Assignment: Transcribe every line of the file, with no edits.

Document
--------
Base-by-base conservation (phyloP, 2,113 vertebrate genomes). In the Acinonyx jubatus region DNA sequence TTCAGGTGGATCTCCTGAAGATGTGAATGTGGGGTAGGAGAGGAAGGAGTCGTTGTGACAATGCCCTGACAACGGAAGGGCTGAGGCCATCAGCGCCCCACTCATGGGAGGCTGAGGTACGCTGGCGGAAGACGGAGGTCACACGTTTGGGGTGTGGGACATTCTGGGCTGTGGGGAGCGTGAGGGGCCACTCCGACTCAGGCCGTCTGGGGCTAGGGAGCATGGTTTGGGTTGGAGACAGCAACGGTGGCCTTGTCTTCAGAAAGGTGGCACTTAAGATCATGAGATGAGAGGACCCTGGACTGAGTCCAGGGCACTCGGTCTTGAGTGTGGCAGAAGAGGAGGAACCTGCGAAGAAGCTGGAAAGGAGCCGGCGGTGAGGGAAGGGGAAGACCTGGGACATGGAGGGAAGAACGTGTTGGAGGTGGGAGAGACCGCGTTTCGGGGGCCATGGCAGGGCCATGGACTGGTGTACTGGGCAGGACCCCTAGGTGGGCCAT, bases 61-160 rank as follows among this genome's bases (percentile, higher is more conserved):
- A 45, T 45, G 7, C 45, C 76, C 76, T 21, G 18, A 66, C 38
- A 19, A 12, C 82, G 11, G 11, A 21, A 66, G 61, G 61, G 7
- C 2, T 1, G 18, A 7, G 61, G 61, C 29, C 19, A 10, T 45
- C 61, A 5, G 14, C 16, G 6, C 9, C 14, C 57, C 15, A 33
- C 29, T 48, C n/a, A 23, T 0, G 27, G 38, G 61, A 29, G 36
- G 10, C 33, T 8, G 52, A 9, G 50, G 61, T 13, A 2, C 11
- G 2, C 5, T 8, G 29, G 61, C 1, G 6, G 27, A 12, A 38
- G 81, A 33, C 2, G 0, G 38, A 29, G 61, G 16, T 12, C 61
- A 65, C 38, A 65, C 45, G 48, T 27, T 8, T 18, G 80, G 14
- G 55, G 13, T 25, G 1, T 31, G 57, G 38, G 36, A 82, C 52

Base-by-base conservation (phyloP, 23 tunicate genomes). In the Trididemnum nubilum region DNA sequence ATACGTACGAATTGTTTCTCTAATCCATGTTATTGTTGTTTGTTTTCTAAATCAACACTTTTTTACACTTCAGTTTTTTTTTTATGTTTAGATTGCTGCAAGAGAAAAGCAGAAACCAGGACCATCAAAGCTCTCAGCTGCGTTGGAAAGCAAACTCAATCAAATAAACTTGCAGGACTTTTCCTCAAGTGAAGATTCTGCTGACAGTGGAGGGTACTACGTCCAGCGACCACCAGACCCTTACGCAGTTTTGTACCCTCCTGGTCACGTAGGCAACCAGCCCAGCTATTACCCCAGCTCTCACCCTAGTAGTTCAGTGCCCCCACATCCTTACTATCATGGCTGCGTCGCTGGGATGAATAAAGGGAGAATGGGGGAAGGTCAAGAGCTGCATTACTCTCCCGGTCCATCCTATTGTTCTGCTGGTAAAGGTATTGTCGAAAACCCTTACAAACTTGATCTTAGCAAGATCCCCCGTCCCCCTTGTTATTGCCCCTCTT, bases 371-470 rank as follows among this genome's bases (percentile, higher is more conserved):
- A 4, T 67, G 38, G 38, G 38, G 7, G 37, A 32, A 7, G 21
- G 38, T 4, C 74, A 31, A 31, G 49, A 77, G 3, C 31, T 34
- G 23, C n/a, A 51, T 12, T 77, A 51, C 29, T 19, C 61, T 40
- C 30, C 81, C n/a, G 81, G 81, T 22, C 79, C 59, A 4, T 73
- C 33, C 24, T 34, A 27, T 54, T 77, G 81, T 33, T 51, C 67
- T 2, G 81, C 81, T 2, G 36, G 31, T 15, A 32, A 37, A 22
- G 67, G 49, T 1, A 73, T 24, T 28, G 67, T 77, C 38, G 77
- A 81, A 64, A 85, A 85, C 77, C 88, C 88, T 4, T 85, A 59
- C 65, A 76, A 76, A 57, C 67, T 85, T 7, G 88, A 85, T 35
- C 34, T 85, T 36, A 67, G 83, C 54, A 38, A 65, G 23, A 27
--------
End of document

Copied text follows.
Base-by-base conservation (phyloP, 2,113 vertebrate genomes). In the Acinonyx jubatus region DNA sequence TTCAGGTGGATCTCCTGAAGATGTGAATGTGGGGTAGGAGAGGAAGGAGTCGTTGTGACAATGCCCTGACAACGGAAGGGCTGAGGCCATCAGCGCCCCACTCATGGGAGGCTGAGGTACGCTGGCGGAAGACGGAGGTCACACGTTTGGGGTGTGGGACATTCTGGGCTGTGGGGAGCGTGAGGGGCCACTCCGACTCAGGCCGTCTGGGGCTAGGGAGCATGGTTTGGGTTGGAGACAGCAACGGTGGCCTTGTCTTCAGAAAGGTGGCACTTAAGATCATGAGATGAGAGGACCCTGGACTGAGTCCAGGGCACTCGGTCTTGAGTGTGGCAGAAGAGGAGGAACCTGCGAAGAAGCTGGAAAGGAGCCGGCGGTGAGGGAAGGGGAAGACCTGGGACATGGAGGGAAGAACGTGTTGGAGGTGGGAGAGACCGCGTTTCGGGGGCCATGGCAGGGCCATGGACTGGTGTACTGGGCAGGACCCCTAGGTGGGCCAT, bases 61-160 rank as follows among this genome's bases (percentile, higher is more conserved):
- A 45, T 45, G 7, C 45, C 76, C 76, T 21, G 18, A 66, C 38
- A 19, A 12, C 82, G 11, G 11, A 21, A 66, G 61, G 61, G 7
- C 2, T 1, G 18, A 7, G 61, G 61, C 29, C 19, A 10, T 45
- C 61, A 5, G 14, C 16, G 6, C 9, C 14, C 57, C 15, A 33
- C 29, T 48, C n/a, A 23, T 0, G 27, G 38, G 61, A 29, G 36
- G 10, C 33, T 8, G 52, A 9, G 50, G 61, T 13, A 2, C 11
- G 2, C 5, T 8, G 29, G 61, C 1, G 6, G 27, A 12, A 38
- G 81, A 33, C 2, G 0, G 38, A 29, G 61, G 16, T 12, C 61
- A 65, C 38, A 65, C 45, G 48, T 27, T 8, T 18, G 80, G 14
- G 55, G 13, T 25, G 1, T 31, G 57, G 38, G 36, A 82, C 52

Base-by-base conservation (phyloP, 23 tunicate genomes). In the Trididemnum nubilum region DNA sequence ATACGTACGAATTGTTTCTCTAATCCATGTTATTGTTGTTTGTTTTCTAAATCAACACTTTTTTACACTTCAGTTTTTTTTTTATGTTTAGATTGCTGCAAGAGAAAAGCAGAAACCAGGACCATCAAAGCTCTCAGCTGCGTTGGAAAGCAAACTCAATCAAATAAACTTGCAGGACTTTTCCTCAAGTGAAGATTCTGCTGACAGTGGAGGGTACTACGTCCAGCGACCACCAGACCCTTACGCAGTTTTGTACCCTCCTGGTCACGTAGGCAACCAGCCCAGCTATTACCCCAGCTCTCACCCTAGTAGTTCAGTGCCCCCACATCCTTACTATCATGGCTGCGTCGCTGGGATGAATAAAGGGAGAATGGGGGAAGGTCAAGAGCTGCATTACTCTCCCGGTCCATCCTATTGTTCTGCTGGTAAAGGTATTGTCGAAAACCCTTACAAACTTGATCTTAGCAAGATCCCCCGTCCCCCTTGTTATTGCCCCTCTT, bases 371-470 rank as follows among this genome's bases (percentile, higher is more conserved):
- A 4, T 67, G 38, G 38, G 38, G 7, G 37, A 32, A 7, G 21
- G 38, T 4, C 74, A 31, A 31, G 49, A 77, G 3, C 31, T 34
- G 23, C n/a, A 51, T 12, T 77, A 51, C 29, T 19, C 61, T 40
- C 30, C 81, C n/a, G 81, G 81, T 22, C 79, C 59, A 4, T 73
- C 33, C 24, T 34, A 27, T 54, T 77, G 81, T 33, T 51, C 67
- T 2, G 81, C 81, T 2, G 36, G 31, T 15, A 32, A 37, A 22
- G 67, G 49, T 1, A 73, T 24, T 28, G 67, T 77, C 38, G 77
- A 81, A 64, A 85, A 85, C 77, C 88, C 88, T 4, T 85, A 59
- C 65, A 76, A 76, A 57, C 67, T 85, T 7, G 88, A 85, T 35
- C 34, T 85, T 36, A 67, G 83, C 54, A 38, A 65, G 23, A 27